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Glioblastoma multiforme, the target of U of M's Sachin Katyal's research, which received support from the Terry Fox Research Institute

Terry Fox Research Institute supports trailblazing work of biologist helping brain cancer patients

March 7, 2018 — 

Brain cancer research in Manitoba has received a boost with news that a University of Manitoba researcher has won a prestigious cancer research award from the Terry Fox Research Institute (TFRI).

Sachin Katyal, a biologist at CancerCare Manitoba and assistant professor in the U of M’s department of pharmacology and therapeutics, is the first researcher in Manitoba to receive the $450,000 Terry Fox New Investigator award for his “quick-toclinic” personalized medicine approach to better treat patients with glioblastoma multiforme (GBM).

Sachin Katyal

Sachin Katyal

“Everyone’s so excited Manitoba has won a Terry Fox Research Institute award, especially because this province was Terry’s birthplace,” says Dr. Katyal. “Glioblastoma is a pretty insidious disease and is almost like a death sentence — it’s got fairly grim statistics, and my goal is to change that.”

He will use his award to analyze resistant brain cancer tumour cells to determine what DNA-damaging enzyme repair proteins are allowing cancer cells to survive following chemotherapy and radiation treatments.

The project’s findings will have the potential to help people like Manitoban Lawrence Traa, who was diagnosed with glioblastoma more than five years ago. Having a Terry Fox Research Institute project funded in his province is very exciting, he says, both for himself and for future brain cancer patients.

“One of the toughest things for glioblastoma patients to come to terms with is that you may die from the disease,” says Traa. “When we hear about research like this being done in Manitoba, it brings us hope.”

Dr. Victor Ling, TFRI president and scientific director, is pleased to see the three-year award go to a Manitoba researcher.

“These awards are given to promising new cancer clinicians and scientists who represent the future of cancer research. The Terry Fox Research Institute funds several major projects aiming to improve outcomes for glioblastoma patients, and we are pleased to support Dr. Katyal’s work in DNA repair to help find cures for this disease.”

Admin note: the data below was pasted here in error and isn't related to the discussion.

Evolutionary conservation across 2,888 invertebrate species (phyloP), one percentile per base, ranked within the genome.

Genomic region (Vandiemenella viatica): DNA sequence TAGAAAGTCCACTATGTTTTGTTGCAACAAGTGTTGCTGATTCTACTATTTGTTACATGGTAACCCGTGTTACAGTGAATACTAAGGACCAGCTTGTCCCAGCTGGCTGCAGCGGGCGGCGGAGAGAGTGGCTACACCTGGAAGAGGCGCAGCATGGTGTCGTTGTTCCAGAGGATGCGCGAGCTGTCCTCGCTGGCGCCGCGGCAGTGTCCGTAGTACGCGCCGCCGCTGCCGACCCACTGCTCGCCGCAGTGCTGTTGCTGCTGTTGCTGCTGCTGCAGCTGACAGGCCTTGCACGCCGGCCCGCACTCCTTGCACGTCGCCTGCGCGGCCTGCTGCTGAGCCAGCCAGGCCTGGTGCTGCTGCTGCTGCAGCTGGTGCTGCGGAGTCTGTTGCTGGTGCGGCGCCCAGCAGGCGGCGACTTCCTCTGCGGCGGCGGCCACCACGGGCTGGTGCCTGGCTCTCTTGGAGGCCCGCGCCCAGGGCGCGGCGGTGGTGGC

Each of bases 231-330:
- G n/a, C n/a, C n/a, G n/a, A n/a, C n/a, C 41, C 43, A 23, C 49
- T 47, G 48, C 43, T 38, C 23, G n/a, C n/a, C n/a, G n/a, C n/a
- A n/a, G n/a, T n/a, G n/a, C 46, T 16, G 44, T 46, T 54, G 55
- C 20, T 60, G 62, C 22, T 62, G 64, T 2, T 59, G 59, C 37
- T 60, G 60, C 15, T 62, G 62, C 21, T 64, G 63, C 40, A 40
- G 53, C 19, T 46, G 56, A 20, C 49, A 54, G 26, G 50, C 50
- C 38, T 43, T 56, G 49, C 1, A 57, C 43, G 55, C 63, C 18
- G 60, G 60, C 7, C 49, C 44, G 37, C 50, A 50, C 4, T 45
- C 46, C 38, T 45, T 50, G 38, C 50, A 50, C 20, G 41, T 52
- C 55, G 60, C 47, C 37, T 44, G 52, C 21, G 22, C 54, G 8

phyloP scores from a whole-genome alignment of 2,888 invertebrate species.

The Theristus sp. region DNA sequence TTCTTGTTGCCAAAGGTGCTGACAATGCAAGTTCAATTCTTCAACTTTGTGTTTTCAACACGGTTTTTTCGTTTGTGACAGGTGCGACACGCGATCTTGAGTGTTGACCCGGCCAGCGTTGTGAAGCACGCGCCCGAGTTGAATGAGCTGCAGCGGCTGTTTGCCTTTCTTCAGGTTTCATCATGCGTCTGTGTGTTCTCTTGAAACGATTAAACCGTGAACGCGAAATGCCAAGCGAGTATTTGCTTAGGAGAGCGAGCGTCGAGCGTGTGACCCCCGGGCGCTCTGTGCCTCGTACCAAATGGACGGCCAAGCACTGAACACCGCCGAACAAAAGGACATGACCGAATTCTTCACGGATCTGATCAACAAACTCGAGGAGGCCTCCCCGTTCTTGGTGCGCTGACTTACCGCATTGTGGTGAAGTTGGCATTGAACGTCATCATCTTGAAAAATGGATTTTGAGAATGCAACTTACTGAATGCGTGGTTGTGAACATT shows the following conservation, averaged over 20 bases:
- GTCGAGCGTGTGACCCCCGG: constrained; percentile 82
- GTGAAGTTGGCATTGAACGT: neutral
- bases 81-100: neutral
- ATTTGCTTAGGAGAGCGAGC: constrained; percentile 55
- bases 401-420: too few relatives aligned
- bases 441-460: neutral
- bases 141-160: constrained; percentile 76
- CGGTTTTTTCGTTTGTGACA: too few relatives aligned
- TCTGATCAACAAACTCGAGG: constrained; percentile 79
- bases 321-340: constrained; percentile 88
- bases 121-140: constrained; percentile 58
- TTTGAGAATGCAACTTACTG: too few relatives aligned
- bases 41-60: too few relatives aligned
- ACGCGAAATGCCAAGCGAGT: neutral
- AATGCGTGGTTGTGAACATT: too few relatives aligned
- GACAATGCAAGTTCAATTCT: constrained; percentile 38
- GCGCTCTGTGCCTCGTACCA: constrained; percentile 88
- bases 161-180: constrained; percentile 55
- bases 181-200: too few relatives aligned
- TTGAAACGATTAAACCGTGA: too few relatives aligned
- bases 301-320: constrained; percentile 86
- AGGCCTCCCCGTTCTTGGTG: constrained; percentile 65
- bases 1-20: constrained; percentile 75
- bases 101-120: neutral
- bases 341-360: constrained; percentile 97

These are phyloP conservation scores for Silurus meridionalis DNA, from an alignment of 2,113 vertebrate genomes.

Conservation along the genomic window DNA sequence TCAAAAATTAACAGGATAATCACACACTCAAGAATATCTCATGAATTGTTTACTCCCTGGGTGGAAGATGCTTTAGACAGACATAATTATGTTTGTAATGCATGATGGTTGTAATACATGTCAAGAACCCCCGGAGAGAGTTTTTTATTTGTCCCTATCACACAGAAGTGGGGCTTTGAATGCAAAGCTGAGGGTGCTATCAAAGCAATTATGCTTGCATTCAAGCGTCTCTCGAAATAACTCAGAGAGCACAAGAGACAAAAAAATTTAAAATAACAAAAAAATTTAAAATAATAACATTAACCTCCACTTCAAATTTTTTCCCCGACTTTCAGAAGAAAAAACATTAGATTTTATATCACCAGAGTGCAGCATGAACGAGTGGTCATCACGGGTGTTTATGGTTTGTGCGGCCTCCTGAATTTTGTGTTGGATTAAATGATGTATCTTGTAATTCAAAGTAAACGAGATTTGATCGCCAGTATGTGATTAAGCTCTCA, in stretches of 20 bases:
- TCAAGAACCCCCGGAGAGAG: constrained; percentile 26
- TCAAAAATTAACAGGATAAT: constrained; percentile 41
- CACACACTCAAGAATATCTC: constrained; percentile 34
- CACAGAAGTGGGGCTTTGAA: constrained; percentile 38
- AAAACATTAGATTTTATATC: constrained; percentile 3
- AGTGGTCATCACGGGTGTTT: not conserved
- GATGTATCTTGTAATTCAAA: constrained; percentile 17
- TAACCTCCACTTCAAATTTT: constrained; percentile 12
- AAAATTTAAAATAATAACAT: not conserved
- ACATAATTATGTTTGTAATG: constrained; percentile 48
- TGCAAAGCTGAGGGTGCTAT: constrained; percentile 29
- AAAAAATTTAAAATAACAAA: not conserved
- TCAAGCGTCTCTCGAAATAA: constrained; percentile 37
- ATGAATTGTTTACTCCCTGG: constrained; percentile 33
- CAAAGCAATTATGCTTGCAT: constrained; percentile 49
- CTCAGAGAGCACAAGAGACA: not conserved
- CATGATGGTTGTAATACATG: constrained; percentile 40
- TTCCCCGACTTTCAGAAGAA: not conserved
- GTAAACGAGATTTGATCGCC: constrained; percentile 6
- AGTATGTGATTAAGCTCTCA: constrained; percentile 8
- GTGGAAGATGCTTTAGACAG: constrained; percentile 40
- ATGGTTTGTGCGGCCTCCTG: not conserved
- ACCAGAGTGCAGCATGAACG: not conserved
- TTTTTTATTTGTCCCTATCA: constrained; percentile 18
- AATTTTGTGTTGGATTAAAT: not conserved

“This research funding and the partnership among the Terry Fox Research Institute, CancerCare Manitoba and the University of Manitoba, ensures the continuation of transformational research that improves patients lives in Manitoba,” adds Dr. Digvir S. Jayas, vice-president (research) and Distinguished Professor at the University of Manitoba.

“Through this New Investigator award, Dr. Katyal will be able to network with brain cancer researchers across the country with the potential to impact brain cancer patients,” says Dr. Spencer Gibson, Head of Cell Biology at CancerCare Manitoba’s Research Institute and TFRI Prairie Node Lead.

More than 2,500 Canadians are diagnosed with brain cancer each year, and GBM is the most common — and aggressive tumour. In October 2017, Gord Downie, frontman for the Tragically Hip, died of this disease. He was diagnosed in May 2016, around the same time the University of Manitoba reported on a laser developed by its alumni that offers a rare hope and treatment for some GMB patients. Katyal’s work furthers the U of M’s legacy of trailblazing research in this field.


Terry Fox Research Institute logoAbout The Terry Fox Research Institute

Launched in October 2007, The Terry Fox Research Institute is the brainchild of The Terry Fox Foundation and today functions as its research arm. TFRI seeks to improve significantly the outcomes of cancer research for the patient through a highly collaborative, team-oriented, milestone-based approach to research that will enable discoveries to translate quickly into practical solutions for cancer patients worldwide. TFRI collaborates with more than 80 cancer hospitals and research organizations across Canada. TFRI headquarters are in Vancouver, B.C.

CancerCare Manitoba logoAbout CancerCare Manitoba

CancerCare Manitoba envisions a world free of cancer. It’s mission is to reduce and, where possible, eliminate the burden of cancer on the people of Manitoba through exemplary programs of prevention, diagnosis, treatment, rehabilitation, continuing care, research and education.

Research at the University of Manitoba is partially supported by funding from the Government of Canada Research Support Fund.

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